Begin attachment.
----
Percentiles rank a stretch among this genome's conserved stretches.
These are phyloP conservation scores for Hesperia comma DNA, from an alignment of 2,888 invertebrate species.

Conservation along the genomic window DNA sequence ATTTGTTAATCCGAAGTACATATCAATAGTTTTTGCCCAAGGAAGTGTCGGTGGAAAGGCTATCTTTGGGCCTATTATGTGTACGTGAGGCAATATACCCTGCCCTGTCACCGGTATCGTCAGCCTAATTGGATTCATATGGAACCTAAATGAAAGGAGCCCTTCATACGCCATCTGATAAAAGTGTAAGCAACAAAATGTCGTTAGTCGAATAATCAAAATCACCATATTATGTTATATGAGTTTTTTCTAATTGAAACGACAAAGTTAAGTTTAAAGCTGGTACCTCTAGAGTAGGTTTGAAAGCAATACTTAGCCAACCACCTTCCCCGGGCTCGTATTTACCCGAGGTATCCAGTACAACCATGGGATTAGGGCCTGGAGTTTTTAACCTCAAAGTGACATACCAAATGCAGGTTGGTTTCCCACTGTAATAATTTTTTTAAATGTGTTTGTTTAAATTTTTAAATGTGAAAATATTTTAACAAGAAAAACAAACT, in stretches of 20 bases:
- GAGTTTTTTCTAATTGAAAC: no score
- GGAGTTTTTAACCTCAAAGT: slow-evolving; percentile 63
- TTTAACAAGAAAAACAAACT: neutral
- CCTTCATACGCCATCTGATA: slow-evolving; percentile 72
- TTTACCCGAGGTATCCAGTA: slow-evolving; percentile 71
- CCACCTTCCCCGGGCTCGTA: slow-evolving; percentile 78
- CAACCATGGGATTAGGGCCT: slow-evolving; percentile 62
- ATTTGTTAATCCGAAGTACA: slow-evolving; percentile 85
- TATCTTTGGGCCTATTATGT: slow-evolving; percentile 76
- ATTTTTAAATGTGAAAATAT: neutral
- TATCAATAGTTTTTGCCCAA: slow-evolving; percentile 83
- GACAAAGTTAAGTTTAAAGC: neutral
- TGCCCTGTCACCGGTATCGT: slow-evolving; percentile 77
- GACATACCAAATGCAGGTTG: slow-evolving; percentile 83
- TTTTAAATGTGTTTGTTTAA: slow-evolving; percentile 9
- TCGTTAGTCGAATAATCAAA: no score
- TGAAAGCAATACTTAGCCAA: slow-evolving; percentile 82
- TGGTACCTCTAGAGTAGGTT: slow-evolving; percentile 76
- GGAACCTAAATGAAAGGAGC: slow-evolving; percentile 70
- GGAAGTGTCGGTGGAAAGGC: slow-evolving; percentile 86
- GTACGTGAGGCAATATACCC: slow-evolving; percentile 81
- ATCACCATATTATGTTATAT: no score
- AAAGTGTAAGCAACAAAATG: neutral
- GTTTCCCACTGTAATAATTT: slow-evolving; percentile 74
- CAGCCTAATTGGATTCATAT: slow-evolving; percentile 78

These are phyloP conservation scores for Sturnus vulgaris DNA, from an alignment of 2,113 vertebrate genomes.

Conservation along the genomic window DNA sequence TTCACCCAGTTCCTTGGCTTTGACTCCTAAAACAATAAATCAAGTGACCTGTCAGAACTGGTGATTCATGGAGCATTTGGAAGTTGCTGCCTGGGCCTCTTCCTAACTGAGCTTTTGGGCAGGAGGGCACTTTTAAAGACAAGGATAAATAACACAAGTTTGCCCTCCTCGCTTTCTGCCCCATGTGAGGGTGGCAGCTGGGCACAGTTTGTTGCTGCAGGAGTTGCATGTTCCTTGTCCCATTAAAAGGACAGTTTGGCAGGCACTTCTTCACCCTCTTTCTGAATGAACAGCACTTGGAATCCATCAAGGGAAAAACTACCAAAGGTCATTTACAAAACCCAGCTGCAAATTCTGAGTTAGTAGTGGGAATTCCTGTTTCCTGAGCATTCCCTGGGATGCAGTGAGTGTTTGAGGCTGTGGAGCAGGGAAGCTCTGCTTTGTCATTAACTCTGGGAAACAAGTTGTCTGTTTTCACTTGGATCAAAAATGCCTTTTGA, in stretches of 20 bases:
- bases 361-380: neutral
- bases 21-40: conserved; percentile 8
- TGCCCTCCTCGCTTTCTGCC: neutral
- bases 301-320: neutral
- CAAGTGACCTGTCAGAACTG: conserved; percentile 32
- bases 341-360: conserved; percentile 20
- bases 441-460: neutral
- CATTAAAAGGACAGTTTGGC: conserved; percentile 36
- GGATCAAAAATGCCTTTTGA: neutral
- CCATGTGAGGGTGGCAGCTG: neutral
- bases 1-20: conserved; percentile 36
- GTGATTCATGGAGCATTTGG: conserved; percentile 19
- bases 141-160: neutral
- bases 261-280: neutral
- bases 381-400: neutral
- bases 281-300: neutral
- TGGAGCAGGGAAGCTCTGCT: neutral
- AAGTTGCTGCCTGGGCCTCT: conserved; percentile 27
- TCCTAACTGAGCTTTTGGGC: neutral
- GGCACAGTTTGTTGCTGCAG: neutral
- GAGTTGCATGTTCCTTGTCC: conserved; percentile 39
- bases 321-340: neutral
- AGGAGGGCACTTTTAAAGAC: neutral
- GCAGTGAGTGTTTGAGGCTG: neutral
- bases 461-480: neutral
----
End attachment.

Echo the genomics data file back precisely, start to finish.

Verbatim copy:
Percentiles rank a stretch among this genome's conserved stretches.
These are phyloP conservation scores for Hesperia comma DNA, from an alignment of 2,888 invertebrate species.

Conservation along the genomic window DNA sequence ATTTGTTAATCCGAAGTACATATCAATAGTTTTTGCCCAAGGAAGTGTCGGTGGAAAGGCTATCTTTGGGCCTATTATGTGTACGTGAGGCAATATACCCTGCCCTGTCACCGGTATCGTCAGCCTAATTGGATTCATATGGAACCTAAATGAAAGGAGCCCTTCATACGCCATCTGATAAAAGTGTAAGCAACAAAATGTCGTTAGTCGAATAATCAAAATCACCATATTATGTTATATGAGTTTTTTCTAATTGAAACGACAAAGTTAAGTTTAAAGCTGGTACCTCTAGAGTAGGTTTGAAAGCAATACTTAGCCAACCACCTTCCCCGGGCTCGTATTTACCCGAGGTATCCAGTACAACCATGGGATTAGGGCCTGGAGTTTTTAACCTCAAAGTGACATACCAAATGCAGGTTGGTTTCCCACTGTAATAATTTTTTTAAATGTGTTTGTTTAAATTTTTAAATGTGAAAATATTTTAACAAGAAAAACAAACT, in stretches of 20 bases:
- GAGTTTTTTCTAATTGAAAC: no score
- GGAGTTTTTAACCTCAAAGT: slow-evolving; percentile 63
- TTTAACAAGAAAAACAAACT: neutral
- CCTTCATACGCCATCTGATA: slow-evolving; percentile 72
- TTTACCCGAGGTATCCAGTA: slow-evolving; percentile 71
- CCACCTTCCCCGGGCTCGTA: slow-evolving; percentile 78
- CAACCATGGGATTAGGGCCT: slow-evolving; percentile 62
- ATTTGTTAATCCGAAGTACA: slow-evolving; percentile 85
- TATCTTTGGGCCTATTATGT: slow-evolving; percentile 76
- ATTTTTAAATGTGAAAATAT: neutral
- TATCAATAGTTTTTGCCCAA: slow-evolving; percentile 83
- GACAAAGTTAAGTTTAAAGC: neutral
- TGCCCTGTCACCGGTATCGT: slow-evolving; percentile 77
- GACATACCAAATGCAGGTTG: slow-evolving; percentile 83
- TTTTAAATGTGTTTGTTTAA: slow-evolving; percentile 9
- TCGTTAGTCGAATAATCAAA: no score
- TGAAAGCAATACTTAGCCAA: slow-evolving; percentile 82
- TGGTACCTCTAGAGTAGGTT: slow-evolving; percentile 76
- GGAACCTAAATGAAAGGAGC: slow-evolving; percentile 70
- GGAAGTGTCGGTGGAAAGGC: slow-evolving; percentile 86
- GTACGTGAGGCAATATACCC: slow-evolving; percentile 81
- ATCACCATATTATGTTATAT: no score
- AAAGTGTAAGCAACAAAATG: neutral
- GTTTCCCACTGTAATAATTT: slow-evolving; percentile 74
- CAGCCTAATTGGATTCATAT: slow-evolving; percentile 78

These are phyloP conservation scores for Sturnus vulgaris DNA, from an alignment of 2,113 vertebrate genomes.

Conservation along the genomic window DNA sequence TTCACCCAGTTCCTTGGCTTTGACTCCTAAAACAATAAATCAAGTGACCTGTCAGAACTGGTGATTCATGGAGCATTTGGAAGTTGCTGCCTGGGCCTCTTCCTAACTGAGCTTTTGGGCAGGAGGGCACTTTTAAAGACAAGGATAAATAACACAAGTTTGCCCTCCTCGCTTTCTGCCCCATGTGAGGGTGGCAGCTGGGCACAGTTTGTTGCTGCAGGAGTTGCATGTTCCTTGTCCCATTAAAAGGACAGTTTGGCAGGCACTTCTTCACCCTCTTTCTGAATGAACAGCACTTGGAATCCATCAAGGGAAAAACTACCAAAGGTCATTTACAAAACCCAGCTGCAAATTCTGAGTTAGTAGTGGGAATTCCTGTTTCCTGAGCATTCCCTGGGATGCAGTGAGTGTTTGAGGCTGTGGAGCAGGGAAGCTCTGCTTTGTCATTAACTCTGGGAAACAAGTTGTCTGTTTTCACTTGGATCAAAAATGCCTTTTGA, in stretches of 20 bases:
- bases 361-380: neutral
- bases 21-40: conserved; percentile 8
- TGCCCTCCTCGCTTTCTGCC: neutral
- bases 301-320: neutral
- CAAGTGACCTGTCAGAACTG: conserved; percentile 32
- bases 341-360: conserved; percentile 20
- bases 441-460: neutral
- CATTAAAAGGACAGTTTGGC: conserved; percentile 36
- GGATCAAAAATGCCTTTTGA: neutral
- CCATGTGAGGGTGGCAGCTG: neutral
- bases 1-20: conserved; percentile 36
- GTGATTCATGGAGCATTTGG: conserved; percentile 19
- bases 141-160: neutral
- bases 261-280: neutral
- bases 381-400: neutral
- bases 281-300: neutral
- TGGAGCAGGGAAGCTCTGCT: neutral
- AAGTTGCTGCCTGGGCCTCT: conserved; percentile 27
- TCCTAACTGAGCTTTTGGGC: neutral
- GGCACAGTTTGTTGCTGCAG: neutral
- GAGTTGCATGTTCCTTGTCC: conserved; percentile 39
- bases 321-340: neutral
- AGGAGGGCACTTTTAAAGAC: neutral
- GCAGTGAGTGTTTGAGGCTG: neutral
- bases 461-480: neutral